The Mets won their sixth straight series this week against the Cardinals. It’s the first time in 61 seasons that the Mets have won their first six series and put the 2022 club in the top four starts in franchise history. By direct record, it ties them to the 2018 club with 16-4 in their first 20 games.
So far, the 2022 Mets competition has been with teams with varying levels of success, both in the shortened season and where they are expected to finish at the end of the season. The Giants are the best in terms of current success because they are 13-5 so far in this short season, as well as FanGraphs projections, which see them as an 89-73 team. the Phillies should be the best of the pack by PECOTA (84-78), just ahead of the Cardinals (83-79). Nationals and Diamondbacks are off to a rocky start and are expected to be among the worst teams in baseball.
By the same projections, the Mets look strong, with PECOTA predicting a 93-69 season, FanGraphs being slightly (read: one game) more optimistic, with the Mets finishing 94-68.
The 2018 Mets won their first four series and in their first 20 games faced two teams that would eventually win their divisions, the Brewers and the Braves, going 3-3 collectively against those teams. The Mets dominated the rest of their competition, earning 13 of 14 wins over the Cardinals, Phillies, Marlins and Nationals. Of this group, only the Nats and Cardinals would finish the season with winning records, with the Mets finishing ahead of only the Marlins in October.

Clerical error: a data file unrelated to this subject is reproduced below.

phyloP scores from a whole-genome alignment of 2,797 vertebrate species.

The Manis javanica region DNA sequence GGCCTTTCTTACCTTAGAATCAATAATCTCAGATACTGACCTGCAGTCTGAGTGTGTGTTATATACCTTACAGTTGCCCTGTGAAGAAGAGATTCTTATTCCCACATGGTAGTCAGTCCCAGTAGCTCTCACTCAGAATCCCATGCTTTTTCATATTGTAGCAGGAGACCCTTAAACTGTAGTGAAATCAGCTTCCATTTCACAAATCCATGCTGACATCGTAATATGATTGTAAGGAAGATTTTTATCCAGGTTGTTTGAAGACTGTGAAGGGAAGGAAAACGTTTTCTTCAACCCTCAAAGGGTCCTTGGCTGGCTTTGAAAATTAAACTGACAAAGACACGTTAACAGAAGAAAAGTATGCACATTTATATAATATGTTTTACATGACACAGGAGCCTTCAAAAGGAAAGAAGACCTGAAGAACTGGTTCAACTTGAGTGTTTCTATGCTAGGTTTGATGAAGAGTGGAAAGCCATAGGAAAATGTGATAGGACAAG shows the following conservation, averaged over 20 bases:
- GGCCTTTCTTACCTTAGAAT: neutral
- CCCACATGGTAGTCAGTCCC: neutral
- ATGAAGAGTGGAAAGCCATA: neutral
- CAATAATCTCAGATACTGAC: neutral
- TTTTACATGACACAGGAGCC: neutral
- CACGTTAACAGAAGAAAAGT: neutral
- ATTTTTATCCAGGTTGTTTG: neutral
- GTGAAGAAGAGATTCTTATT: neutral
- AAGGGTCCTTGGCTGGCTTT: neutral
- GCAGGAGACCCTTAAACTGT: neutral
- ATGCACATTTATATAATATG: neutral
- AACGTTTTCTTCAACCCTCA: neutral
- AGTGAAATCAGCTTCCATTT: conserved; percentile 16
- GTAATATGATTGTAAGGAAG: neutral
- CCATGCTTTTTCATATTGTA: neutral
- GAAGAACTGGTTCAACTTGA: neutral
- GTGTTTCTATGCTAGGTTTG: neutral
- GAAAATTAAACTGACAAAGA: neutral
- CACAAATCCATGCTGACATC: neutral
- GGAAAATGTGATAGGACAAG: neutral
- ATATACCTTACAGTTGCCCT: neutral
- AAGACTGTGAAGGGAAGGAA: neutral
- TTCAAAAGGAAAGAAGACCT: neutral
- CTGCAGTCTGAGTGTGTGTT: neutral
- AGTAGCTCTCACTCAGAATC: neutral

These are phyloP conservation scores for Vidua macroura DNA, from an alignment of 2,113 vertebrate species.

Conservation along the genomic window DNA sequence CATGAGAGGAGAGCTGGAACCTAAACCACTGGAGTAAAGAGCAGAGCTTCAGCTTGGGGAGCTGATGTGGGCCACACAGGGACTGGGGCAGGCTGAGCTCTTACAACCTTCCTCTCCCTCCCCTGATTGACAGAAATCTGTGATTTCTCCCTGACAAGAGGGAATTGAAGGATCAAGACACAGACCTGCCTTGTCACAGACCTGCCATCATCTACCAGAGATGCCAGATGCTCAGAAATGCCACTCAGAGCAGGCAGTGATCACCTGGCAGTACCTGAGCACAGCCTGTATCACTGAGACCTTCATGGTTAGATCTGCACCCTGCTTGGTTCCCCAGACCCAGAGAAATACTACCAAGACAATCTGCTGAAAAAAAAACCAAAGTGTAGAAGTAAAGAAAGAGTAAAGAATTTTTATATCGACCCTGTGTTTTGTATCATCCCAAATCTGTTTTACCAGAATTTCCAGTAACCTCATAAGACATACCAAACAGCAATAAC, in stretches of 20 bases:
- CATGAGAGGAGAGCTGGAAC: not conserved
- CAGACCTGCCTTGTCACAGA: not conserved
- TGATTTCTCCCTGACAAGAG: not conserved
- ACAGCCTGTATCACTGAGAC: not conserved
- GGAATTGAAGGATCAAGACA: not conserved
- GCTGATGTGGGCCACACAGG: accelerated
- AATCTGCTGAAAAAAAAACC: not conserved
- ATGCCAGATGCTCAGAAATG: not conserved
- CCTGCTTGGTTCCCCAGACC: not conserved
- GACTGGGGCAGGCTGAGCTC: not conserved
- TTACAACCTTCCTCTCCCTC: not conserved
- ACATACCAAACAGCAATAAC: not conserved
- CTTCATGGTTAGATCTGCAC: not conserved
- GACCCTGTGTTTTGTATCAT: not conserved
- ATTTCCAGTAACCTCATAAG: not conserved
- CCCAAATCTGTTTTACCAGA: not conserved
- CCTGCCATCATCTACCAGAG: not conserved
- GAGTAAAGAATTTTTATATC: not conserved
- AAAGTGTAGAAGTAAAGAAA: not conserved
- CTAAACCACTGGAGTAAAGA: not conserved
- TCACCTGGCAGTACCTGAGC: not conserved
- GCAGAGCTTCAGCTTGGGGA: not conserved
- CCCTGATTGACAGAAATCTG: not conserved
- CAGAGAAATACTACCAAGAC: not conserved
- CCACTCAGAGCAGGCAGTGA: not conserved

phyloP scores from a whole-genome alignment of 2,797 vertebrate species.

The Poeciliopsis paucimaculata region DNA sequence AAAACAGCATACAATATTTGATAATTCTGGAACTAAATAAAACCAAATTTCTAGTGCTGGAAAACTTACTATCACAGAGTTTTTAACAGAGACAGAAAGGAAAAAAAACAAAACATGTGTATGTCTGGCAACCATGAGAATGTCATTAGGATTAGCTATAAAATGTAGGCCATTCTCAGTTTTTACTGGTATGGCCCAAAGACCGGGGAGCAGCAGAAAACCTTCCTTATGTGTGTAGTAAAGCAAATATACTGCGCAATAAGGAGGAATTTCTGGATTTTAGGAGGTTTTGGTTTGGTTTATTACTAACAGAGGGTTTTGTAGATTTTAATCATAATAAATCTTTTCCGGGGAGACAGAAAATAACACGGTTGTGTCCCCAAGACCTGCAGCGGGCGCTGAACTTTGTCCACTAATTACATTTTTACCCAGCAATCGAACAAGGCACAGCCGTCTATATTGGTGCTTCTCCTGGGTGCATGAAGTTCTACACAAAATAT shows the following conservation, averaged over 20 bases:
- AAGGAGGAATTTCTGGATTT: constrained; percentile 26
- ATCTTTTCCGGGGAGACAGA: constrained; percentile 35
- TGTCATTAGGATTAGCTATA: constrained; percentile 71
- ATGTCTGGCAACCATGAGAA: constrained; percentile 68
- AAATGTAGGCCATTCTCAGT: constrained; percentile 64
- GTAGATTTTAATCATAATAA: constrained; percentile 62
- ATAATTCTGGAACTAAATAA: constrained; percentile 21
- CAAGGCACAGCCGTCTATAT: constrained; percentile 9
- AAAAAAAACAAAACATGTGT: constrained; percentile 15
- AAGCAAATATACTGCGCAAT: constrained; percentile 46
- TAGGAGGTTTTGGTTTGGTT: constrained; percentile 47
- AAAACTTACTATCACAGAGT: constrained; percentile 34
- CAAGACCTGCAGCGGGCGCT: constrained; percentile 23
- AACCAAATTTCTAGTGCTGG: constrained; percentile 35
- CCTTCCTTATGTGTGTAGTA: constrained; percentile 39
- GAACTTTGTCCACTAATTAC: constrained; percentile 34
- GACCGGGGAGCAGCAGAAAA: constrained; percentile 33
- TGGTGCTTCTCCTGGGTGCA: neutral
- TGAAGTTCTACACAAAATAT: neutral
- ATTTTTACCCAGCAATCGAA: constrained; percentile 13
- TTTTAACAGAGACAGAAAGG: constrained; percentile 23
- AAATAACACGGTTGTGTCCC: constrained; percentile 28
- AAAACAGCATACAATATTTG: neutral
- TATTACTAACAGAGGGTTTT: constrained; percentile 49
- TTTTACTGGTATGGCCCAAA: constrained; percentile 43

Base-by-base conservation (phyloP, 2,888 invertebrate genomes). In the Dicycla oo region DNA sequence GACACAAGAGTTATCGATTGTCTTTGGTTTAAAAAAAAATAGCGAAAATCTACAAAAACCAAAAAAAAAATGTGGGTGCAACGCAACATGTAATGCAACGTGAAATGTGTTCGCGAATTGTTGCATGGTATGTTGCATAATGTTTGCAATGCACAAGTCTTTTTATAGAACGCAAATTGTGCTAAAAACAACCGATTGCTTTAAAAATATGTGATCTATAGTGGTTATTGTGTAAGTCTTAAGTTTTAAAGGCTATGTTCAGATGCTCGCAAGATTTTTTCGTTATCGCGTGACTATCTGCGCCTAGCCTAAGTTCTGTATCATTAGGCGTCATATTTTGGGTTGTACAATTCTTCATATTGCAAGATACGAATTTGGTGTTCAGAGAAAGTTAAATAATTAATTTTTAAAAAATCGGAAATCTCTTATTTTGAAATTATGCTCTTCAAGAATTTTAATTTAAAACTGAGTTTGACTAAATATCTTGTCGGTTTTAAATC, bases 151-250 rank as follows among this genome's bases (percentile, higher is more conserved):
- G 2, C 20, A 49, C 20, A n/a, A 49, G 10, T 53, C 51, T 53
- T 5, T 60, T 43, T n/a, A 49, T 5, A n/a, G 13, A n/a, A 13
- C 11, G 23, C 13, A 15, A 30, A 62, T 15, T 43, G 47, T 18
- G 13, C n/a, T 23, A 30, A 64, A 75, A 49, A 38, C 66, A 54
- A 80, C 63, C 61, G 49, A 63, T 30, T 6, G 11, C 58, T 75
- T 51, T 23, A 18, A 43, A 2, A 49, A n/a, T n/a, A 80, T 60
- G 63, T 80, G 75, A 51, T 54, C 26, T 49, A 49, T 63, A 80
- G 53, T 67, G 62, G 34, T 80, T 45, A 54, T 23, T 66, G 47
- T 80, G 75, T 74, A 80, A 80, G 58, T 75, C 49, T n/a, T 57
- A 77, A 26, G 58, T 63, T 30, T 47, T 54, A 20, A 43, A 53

Those two seasons look extremely similar across 20 games, but Mets fans would be horrified if this team sank into the depths of Mickey Callaway’s first season, when the club finished in fourth place with a 77-85 record.
The second-best start in franchise history comes from the 2015 National League Championship team, which went 15-5 to start the season. This team only won its first series before suffering a series loss, but faced off with its division rivals to a 13-3 record, with a short series split with crosstown. Yankees. The Mets will win 90 games in 2015, three more than their Bronx rivals and seven more than Washington.
It’s no surprise that the 1986 team had the best start to their magic season, going 16-4. Due to ugly
Smarch April weather, this club won their opener against the Pirates, but saw the rest of the series rain down, and followed that up with a series loss. This team faced two teams that didn’t make the playoffs in 1986, but would have in the Wild Card era in second place Phillies and Reds, but also played the two worst teams in the National League in the Pirates and Braves, back when the Les Braves were in the NL West. The 108-win Mets in 1986 are Queens baseball’s gold standard, and the team the club of 2022 is, prematurely in this writer’s view, being compared in the media after that meteoric start.
But a hot start means nothing. Of the 12 best starts in baseball history, only 2 clubs have won the World Events (the 1955 Dodgers and the 1984 Tigers, both 18-2 starters), with only 3 others (the 1946 Red Soxthe 1977 Dodgers and the 2003 Yankees, all 17-3 teams) also in the series.
What the Mets have going for them is that they do it without the best pitcher on the planet, Jacob deGrom, along with their fifth starter, Taijuan Walker, and without any offensive player on an incredible streak. Sure, the starting pitch will come back to Earth a bit, but with Walker edging out David Peterson of the rotation and Tylor Megill doing his best Grom impression so far in the season, their regression to the mean looks sustainable and not catastrophic.
Offensively, this team looks deeper than the 2015 squad at this point in the season, before the acquisitions of Yoenis Cespedes, Kelly Johnson and Juan Uribe. And with an owner more willing to spend, the Mets look set to add players and fix issues at the deadline, just like that 2015 team did. The smart money is part of the 22 team that needs a bullpen facelift by the trading deadline.
So while a hot start is fun and refreshing, it remains to be seen whether the Mets can live up to the reputation put forth by two of their four World Series predecessors.